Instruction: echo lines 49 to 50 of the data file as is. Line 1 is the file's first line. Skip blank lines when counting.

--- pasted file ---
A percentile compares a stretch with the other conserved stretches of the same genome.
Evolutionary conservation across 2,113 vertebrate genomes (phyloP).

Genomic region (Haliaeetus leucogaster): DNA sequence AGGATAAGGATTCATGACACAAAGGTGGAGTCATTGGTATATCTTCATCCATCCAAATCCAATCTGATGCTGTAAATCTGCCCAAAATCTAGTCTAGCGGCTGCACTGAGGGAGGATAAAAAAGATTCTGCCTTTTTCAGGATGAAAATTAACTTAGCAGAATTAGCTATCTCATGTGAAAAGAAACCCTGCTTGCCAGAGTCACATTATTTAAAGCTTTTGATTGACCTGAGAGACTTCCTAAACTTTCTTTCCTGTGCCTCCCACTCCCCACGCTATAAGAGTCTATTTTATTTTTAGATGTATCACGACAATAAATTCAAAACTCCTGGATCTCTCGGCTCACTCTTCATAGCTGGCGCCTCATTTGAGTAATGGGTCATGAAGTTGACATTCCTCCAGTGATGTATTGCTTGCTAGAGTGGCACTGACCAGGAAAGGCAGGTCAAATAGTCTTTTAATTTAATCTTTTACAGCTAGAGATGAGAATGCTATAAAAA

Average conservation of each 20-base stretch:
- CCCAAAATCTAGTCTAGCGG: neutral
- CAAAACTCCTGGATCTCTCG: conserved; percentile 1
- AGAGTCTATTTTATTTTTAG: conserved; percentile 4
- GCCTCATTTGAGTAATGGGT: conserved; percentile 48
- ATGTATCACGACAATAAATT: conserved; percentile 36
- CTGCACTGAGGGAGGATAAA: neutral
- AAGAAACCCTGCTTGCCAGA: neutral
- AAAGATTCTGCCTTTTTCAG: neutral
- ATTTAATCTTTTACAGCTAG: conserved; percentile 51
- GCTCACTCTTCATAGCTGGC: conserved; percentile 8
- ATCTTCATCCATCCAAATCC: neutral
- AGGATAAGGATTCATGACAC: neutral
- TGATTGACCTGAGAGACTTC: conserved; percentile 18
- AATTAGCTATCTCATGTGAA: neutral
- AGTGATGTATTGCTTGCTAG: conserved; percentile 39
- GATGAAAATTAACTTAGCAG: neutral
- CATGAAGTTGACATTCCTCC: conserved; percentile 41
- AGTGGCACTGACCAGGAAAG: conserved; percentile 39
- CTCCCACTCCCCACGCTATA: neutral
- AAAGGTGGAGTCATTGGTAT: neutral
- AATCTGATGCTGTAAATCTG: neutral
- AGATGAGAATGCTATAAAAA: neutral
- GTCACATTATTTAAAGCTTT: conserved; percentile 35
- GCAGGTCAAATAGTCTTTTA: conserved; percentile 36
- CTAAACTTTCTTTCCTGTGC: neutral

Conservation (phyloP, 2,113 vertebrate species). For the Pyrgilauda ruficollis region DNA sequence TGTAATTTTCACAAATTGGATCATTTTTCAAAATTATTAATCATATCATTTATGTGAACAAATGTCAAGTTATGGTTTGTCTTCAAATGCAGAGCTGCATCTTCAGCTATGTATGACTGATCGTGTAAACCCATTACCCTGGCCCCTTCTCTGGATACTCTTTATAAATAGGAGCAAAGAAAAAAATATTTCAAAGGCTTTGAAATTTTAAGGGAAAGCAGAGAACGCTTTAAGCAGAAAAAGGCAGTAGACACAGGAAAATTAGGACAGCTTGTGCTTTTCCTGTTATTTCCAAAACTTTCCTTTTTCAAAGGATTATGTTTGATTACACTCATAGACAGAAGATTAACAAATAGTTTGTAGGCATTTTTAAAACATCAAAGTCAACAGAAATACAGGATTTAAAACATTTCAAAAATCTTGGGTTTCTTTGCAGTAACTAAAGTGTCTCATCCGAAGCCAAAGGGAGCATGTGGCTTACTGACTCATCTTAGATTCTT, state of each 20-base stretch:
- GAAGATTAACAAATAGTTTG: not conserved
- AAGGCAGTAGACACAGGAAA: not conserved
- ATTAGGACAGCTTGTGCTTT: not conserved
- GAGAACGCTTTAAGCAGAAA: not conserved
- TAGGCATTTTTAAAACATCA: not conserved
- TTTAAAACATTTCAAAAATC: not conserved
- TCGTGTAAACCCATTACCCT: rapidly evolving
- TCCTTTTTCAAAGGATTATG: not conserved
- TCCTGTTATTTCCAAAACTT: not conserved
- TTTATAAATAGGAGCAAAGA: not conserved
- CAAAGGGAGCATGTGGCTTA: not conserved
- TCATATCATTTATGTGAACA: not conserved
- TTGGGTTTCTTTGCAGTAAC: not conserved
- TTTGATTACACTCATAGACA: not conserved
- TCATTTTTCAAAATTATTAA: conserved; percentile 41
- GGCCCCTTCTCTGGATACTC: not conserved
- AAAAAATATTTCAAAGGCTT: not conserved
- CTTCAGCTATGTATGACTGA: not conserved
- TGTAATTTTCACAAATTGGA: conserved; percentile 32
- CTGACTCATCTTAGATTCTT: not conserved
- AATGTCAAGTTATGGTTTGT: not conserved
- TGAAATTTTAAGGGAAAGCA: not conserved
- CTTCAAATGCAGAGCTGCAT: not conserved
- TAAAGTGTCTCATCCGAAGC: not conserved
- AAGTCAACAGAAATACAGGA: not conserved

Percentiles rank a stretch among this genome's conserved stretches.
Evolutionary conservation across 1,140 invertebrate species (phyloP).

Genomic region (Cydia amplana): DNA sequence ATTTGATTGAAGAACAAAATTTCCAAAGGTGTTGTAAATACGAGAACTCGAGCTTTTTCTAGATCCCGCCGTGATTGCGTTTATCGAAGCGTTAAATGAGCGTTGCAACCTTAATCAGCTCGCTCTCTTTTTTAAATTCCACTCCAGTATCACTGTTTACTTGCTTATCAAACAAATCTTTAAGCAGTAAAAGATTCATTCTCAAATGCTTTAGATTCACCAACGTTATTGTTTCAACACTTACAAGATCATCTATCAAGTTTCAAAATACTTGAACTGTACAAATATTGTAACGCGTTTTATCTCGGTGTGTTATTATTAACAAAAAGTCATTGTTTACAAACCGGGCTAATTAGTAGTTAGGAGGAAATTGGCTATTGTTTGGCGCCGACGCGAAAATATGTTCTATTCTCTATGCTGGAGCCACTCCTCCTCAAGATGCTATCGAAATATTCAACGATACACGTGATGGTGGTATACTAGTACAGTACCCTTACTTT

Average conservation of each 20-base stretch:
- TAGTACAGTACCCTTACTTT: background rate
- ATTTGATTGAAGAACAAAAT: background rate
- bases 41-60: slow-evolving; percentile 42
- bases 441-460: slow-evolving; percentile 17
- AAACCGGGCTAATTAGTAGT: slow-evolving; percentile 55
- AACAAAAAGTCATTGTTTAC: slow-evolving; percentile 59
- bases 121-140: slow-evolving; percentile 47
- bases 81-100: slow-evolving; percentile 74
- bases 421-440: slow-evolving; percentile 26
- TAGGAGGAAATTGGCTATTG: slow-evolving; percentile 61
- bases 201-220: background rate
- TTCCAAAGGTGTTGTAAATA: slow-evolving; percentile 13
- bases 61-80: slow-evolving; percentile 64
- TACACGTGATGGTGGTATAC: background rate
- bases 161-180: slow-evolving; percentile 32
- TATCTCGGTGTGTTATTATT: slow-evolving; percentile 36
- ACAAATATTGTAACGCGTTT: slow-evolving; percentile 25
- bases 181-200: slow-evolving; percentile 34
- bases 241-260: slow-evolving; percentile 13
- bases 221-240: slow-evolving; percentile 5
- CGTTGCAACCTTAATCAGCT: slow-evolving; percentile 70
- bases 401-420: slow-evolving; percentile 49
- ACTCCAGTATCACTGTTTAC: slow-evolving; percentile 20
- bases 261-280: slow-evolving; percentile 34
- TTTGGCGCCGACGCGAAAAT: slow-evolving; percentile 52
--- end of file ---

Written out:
- TGTAATTTTCACAAATTGGA: conserved; percentile 32
- CTGACTCATCTTAGATTCTT: not conserved